- Socialist François Hollande wins in first round of France's presidential elections
- Marine Le Pen gives 'victory' speech after French election
- Sarkozy gives defiant speech after French election
- A Hollande victory in France could change European dynamics
- Greece faces military reductions in next round of austerity cuts
- Russia and China conduct military exercises in Yellow Sea
Socialist François Hollande wins in first round of France's presidential elections
François Hollande (Socialist Party) has won the first round of France's presidential election, with around 28% of the vote. Incumbent president Nicolas Sarkozy (Centre Right UMP party) came a close second with almost 27%. Here are the results for all ten candidates:
Latest official results for all candidates:
François Hollande (Socialist Party) 28.10%
Nicolas Sarkozy (Centre Right UMP party) 26.98 %
Marine Le Pen (National Front (Far Right)) 18.76%
Jean Luc-Melenchon (Far-Left) 10.89%
François Bayrou (Centre) 9.19%
Eva Joly (Green) 2%
Nicolas Dupont-Aignan (Right, Eurosceptic) 1.8%
Phillippe Poutou (Far Left) 1.2%
Nathalie Arthaud (Far Left 0.7%)
Jacques Cheminade (Independent) 0.2%
There will be runoff election on May 6 with just two candidates Hollande and Sarkozy.
The big surprise was the big turnout for far right candidate Marine Le Pen, almost 20% of the votes, far higher than predicted. Exit polls indicate that Le Pen captured the youth vote, with 48% of her supporters between the age of 25-44. The same study showed that Le Pen supporters said immigration and insecurity were their top concerns, whereas Sarkozy backers said the financial crisis was France’s most pressing problem. Many of Le Pen's voters dislike Sarkozy and believe that he betrayed them, after promising "hope and change" in his first election, and so many of them will not vote for him, or not vote at all on May 6. On the other hand, the supporters of far left candidate Jean-Luc Mélenchon, with 11% of the vote, are all expected to vote for Hollande, making Hollande the likely victor on May 6. France 24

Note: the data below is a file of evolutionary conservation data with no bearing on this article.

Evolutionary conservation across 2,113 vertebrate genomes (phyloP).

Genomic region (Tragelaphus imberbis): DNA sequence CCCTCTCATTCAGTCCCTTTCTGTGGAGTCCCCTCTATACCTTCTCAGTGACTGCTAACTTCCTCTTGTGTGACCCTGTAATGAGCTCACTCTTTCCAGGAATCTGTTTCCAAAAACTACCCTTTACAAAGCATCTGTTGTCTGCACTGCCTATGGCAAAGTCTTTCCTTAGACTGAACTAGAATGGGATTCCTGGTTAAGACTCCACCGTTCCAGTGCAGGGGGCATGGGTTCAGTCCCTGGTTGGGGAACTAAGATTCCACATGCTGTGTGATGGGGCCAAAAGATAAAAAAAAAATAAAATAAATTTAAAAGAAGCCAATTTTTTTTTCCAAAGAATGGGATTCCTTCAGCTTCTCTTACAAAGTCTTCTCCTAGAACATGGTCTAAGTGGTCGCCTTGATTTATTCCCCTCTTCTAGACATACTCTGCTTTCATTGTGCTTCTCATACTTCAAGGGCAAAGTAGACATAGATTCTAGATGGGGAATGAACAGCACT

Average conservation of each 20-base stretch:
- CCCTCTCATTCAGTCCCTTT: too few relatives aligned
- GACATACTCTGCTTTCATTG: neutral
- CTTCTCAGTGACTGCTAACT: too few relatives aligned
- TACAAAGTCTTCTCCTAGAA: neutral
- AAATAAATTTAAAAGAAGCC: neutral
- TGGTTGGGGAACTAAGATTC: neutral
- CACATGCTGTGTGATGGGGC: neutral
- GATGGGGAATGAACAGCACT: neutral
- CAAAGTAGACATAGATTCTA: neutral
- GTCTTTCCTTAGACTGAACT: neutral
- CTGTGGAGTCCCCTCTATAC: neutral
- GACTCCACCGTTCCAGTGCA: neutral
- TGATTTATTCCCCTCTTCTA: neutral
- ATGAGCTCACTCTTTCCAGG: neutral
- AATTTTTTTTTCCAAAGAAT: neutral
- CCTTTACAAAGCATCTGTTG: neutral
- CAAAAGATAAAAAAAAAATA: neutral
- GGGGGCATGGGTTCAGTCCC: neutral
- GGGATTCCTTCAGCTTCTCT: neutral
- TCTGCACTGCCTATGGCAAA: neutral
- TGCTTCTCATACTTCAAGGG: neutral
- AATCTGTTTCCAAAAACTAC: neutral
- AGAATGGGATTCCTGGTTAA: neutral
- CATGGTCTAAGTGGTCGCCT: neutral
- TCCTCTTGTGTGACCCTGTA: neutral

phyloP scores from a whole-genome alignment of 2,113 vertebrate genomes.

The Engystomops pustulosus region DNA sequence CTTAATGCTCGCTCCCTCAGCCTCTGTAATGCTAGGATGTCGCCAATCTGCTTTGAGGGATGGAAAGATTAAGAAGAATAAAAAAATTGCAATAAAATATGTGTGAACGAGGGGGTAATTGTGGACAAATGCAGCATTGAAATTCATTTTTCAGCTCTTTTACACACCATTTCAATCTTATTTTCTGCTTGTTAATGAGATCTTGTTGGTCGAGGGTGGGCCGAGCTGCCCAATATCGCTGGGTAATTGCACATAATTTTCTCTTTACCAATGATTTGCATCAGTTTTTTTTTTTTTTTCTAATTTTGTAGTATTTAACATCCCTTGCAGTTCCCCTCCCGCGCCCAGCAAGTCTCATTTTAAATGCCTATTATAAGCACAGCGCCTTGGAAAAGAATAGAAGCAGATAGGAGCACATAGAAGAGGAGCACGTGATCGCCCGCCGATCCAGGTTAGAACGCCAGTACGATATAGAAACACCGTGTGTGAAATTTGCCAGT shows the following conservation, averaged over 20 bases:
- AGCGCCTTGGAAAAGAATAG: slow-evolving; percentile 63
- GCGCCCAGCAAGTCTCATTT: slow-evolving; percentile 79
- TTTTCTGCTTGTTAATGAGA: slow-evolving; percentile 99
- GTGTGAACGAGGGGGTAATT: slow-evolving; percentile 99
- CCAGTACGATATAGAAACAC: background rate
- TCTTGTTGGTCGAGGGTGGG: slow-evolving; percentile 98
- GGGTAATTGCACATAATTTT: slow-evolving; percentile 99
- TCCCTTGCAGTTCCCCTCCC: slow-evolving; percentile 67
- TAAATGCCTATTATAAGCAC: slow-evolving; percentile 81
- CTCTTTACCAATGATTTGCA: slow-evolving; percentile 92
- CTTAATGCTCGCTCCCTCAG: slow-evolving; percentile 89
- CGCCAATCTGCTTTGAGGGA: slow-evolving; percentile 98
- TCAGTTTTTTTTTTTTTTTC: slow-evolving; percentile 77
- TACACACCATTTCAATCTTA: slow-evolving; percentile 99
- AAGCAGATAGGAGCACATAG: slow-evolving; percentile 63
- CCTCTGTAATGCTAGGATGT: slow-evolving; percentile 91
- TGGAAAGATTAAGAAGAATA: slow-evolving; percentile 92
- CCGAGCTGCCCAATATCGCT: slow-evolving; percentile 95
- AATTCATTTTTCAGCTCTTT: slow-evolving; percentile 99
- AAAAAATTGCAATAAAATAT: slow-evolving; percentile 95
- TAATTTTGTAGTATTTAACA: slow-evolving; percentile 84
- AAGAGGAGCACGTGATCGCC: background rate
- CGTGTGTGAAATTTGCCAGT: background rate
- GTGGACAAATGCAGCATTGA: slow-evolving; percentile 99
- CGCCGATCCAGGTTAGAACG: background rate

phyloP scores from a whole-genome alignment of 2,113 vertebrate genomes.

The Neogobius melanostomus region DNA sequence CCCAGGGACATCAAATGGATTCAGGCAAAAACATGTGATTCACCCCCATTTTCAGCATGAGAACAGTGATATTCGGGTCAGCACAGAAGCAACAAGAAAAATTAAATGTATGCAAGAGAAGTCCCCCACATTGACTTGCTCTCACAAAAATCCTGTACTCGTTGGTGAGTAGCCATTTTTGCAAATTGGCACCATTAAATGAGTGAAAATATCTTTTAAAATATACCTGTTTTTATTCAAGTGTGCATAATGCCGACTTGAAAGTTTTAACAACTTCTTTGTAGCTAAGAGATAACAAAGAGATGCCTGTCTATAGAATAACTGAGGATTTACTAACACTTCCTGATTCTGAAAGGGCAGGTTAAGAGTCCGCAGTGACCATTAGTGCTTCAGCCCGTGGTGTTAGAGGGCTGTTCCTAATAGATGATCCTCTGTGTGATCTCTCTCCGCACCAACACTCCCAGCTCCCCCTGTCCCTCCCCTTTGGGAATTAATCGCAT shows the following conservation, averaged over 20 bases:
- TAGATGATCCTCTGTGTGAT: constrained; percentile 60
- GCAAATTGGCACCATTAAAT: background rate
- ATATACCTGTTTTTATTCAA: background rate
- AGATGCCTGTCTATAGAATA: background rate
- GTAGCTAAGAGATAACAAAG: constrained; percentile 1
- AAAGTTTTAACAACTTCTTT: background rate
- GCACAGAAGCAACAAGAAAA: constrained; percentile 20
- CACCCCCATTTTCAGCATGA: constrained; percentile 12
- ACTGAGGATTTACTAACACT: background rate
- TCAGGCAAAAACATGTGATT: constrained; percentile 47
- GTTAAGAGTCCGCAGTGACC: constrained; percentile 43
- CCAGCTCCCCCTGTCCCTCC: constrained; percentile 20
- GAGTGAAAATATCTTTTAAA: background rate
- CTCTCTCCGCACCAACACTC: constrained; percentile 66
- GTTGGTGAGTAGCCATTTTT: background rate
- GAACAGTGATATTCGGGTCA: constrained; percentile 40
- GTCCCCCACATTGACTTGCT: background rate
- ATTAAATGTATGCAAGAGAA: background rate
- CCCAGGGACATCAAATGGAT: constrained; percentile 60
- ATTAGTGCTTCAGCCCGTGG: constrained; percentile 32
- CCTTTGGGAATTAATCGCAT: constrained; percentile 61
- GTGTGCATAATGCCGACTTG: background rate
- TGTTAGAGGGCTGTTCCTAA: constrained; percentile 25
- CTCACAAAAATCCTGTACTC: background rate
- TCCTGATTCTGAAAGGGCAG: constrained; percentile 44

Marine Le Pen gives 'victory' speech after French election
French National Front party candidate Marine Le Pen did not win the election, but with almost 20% of the vote, her concession speech sounded almost like a victory speech:
"With honour, courage and dignity the French have defied all expectations and invited themselves to the table of the elite tonight. This first round is not an end in itself but the beginning of a huge coming together of patriots both left and right who love France. The battle for France has only just begun. Dear friends, dear French friends, nothing will ever be the same again. Together we have blown apart the monopoly of the two parties of the banks, of finance, of multinationals, of giving up and abandoning. We have carried the national ideal higher than ever before. We are now the only true opposition to a left that is ultra liberal, and lax."